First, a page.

Mount Sinai Joins Coalition for Organ Distribution Equity (CODE); Calls for Improved Access to Organs for Transplant
Geographic disparities in access lead to avoidable deaths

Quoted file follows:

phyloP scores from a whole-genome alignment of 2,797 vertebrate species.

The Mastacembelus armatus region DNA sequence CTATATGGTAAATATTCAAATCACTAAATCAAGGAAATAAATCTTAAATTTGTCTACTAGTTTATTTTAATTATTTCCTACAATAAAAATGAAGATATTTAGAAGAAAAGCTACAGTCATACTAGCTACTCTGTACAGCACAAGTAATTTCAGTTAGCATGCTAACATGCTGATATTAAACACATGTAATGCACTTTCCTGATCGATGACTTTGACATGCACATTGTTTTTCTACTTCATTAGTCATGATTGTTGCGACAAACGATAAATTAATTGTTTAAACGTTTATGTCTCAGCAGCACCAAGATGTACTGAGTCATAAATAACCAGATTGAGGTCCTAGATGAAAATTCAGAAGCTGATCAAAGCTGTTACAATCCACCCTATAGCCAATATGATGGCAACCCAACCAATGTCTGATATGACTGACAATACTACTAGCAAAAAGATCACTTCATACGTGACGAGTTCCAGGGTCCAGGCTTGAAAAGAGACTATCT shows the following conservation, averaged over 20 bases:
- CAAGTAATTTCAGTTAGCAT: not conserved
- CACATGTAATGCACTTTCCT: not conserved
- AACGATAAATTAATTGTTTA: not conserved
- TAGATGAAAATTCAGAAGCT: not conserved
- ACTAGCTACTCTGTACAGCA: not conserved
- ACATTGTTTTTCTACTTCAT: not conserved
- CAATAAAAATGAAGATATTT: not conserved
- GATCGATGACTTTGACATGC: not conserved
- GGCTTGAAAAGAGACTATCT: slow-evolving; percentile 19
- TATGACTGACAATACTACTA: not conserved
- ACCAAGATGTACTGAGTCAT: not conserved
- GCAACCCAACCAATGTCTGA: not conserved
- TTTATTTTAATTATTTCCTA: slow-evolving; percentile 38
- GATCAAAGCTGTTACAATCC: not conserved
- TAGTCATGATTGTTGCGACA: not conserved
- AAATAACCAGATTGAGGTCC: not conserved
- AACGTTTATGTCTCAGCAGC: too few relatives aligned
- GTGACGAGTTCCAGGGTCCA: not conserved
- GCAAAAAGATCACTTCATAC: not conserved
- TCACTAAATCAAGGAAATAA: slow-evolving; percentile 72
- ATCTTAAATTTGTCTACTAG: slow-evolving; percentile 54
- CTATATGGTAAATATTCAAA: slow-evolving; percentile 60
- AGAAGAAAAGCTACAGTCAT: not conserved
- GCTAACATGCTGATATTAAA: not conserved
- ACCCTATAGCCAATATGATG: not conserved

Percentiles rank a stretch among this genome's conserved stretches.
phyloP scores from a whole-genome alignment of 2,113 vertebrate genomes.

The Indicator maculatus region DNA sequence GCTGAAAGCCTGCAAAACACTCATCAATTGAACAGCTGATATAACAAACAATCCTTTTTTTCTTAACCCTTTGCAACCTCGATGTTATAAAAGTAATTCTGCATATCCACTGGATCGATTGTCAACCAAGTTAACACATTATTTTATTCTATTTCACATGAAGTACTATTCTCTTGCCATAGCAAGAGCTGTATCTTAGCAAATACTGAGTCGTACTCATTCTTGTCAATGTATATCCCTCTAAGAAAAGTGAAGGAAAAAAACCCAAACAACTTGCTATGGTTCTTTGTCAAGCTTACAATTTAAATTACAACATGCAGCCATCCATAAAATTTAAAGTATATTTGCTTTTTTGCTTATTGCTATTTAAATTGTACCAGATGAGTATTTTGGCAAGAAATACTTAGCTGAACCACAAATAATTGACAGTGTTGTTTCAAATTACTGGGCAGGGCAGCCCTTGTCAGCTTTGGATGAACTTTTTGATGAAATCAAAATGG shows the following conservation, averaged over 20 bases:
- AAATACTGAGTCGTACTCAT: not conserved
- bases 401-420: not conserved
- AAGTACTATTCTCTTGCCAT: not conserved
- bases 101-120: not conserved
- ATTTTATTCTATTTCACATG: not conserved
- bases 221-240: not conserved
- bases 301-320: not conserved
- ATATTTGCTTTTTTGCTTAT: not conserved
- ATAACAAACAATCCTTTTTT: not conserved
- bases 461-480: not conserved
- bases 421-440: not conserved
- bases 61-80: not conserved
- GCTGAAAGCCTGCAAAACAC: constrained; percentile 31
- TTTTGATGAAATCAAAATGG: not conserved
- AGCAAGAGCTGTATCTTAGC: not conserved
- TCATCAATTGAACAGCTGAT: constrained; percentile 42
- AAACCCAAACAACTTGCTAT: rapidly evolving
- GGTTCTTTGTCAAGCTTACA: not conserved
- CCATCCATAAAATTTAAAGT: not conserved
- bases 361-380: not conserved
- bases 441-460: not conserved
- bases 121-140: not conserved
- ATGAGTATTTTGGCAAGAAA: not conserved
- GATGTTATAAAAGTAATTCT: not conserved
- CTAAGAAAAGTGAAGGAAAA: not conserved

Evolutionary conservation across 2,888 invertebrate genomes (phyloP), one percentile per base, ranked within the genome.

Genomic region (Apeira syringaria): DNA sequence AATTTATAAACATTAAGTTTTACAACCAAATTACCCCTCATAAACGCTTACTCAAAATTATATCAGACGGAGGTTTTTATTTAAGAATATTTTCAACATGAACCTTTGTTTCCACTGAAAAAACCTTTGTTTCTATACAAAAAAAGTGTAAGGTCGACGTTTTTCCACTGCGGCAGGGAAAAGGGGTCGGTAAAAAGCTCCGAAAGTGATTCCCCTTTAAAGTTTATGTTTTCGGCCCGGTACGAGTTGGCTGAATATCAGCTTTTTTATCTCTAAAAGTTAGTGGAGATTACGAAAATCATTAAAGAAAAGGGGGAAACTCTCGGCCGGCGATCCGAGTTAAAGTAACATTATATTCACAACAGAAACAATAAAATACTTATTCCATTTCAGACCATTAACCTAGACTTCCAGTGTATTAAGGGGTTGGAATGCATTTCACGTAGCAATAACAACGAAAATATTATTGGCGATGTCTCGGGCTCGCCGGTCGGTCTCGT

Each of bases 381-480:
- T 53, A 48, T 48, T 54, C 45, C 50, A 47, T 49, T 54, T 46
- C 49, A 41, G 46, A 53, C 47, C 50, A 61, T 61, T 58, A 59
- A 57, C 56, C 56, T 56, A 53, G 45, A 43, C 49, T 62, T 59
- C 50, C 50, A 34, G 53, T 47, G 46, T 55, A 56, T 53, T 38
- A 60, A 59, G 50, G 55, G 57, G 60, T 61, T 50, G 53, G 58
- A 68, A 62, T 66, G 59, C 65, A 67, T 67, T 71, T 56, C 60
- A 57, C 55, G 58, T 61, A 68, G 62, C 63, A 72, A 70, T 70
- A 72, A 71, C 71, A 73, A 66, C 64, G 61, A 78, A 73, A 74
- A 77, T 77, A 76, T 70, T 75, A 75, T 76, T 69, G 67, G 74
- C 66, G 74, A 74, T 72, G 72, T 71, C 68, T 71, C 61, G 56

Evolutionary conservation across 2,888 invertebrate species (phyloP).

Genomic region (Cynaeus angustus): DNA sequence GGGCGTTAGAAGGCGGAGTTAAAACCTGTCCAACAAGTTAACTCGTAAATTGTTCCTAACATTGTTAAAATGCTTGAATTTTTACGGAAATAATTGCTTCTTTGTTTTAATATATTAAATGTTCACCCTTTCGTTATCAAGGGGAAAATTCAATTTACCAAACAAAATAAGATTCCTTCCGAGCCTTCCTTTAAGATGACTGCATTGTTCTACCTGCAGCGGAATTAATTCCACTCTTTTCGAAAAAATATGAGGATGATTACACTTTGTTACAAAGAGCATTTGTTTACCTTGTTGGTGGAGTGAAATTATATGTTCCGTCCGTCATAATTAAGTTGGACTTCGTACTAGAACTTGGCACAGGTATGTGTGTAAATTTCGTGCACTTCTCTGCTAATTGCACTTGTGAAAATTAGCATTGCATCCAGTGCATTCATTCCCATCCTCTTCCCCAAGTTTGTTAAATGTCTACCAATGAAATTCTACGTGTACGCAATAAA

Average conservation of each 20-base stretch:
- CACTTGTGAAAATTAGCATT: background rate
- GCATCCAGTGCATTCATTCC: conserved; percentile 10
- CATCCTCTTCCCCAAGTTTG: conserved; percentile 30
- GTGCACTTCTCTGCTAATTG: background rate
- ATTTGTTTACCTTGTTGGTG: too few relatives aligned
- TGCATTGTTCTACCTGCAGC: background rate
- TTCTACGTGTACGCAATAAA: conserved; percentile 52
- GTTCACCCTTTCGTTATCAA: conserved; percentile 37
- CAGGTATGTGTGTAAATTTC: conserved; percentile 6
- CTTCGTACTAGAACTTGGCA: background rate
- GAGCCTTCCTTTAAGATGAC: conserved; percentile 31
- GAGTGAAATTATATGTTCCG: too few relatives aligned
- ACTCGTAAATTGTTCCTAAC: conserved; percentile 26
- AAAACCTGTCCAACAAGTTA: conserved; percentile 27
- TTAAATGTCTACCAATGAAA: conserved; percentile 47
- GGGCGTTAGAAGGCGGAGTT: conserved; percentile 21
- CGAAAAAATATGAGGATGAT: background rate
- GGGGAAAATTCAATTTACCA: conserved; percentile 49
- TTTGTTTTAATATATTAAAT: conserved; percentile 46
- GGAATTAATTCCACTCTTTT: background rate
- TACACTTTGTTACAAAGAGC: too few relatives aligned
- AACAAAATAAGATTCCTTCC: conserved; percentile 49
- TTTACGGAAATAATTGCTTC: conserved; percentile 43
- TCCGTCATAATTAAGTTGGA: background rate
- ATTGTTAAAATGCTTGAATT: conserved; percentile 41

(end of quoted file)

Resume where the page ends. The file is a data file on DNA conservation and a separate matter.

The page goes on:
Newswise — (NEW YORK - May 22) - The Mount Sinai Health System today announced its support for, and membership in, the Coalition for Organ Distribution Equity (CODE). Launching this week, the new coalition has the mission of reducing geographic disparities in wait times for donated organs, and in severity of patient illness at the time of transplant. These disparities are responsible for many avoidable deaths every year. CODE strongly supports efforts by the Organ Procurement and Transplant Network (OPTN), under the authority of the Health Resources and Services Administration (HRSA), to reform the methodology by which organs are distributed for transplant in the U.S. Last summer, a committee of the OPTN-designated United Network for Organ Sharing outlined new organ distribution models. CODE is calling for a data-driven approach to determining a new methodology that will reduce geographic disparities and save lives. "Geographic disparity in liver allocation continues to be the source of major inequities among patients awaiting life-saving liver transplants," said Sander S. Florman, Director of The Recanati/Miller Transplantation Institute at The Mount Sinai Hospital. "We hope the CODE initiative will bring greater attention to this issue and convince the Secretary of Health and Human Services to address the 1999 Institute of Medicine declaration that allocation of organs should not be an accident of geography. Where you live should not determine whether you live or die, as it does under the current system." The demand for transplantable organs in the United States has long outpaced the supply. Right now, more than 16,000 Americans are waiting for liver transplants. “In some parts of the country, people wait far longer and are much more ill when they receive organs than those in other parts of the country,” said Kenneth L. Davis, MD, President and CEO of the Mount Sinai Health System. “Consequently, hundreds of Americans needlessly die every year waiting for organs. By decreasing the number of regions used to determine organ allocation, discrepancies in wait times can be reduced and lives can be saved.” The UNOS Liver Committee is convening on June 22 in Chicago to discuss its progress and welcome public comment. CODE members will participate in the meeting and report on recommendations and actions coming out of it. About the Mount Sinai Health System The Mount Sinai Health System is an integrated health system committed to providing distinguished care, conducting transformative research, and advancing biomedical education. Structured around seven member hospital campuses and a single medical school, the Health System has an extensive ambulatory network and a range of inpatient and outpatient services—from community-based facilities to tertiary and quaternary care. The System includes approximately 6,600 primary and specialty care physicians, 12-minority-owned free-standing ambulatory surgery centers, over 45 ambulatory practices throughout the five boroughs of New York City, Westchester, and Long Island, as well as 31 affiliated community health centers. Physicians are affiliated with the Icahn School of Medicine at Mount Sinai, which is ranked among the top 20 medical schools both in National Institutes of Health funding and by U.S. News & World Report.
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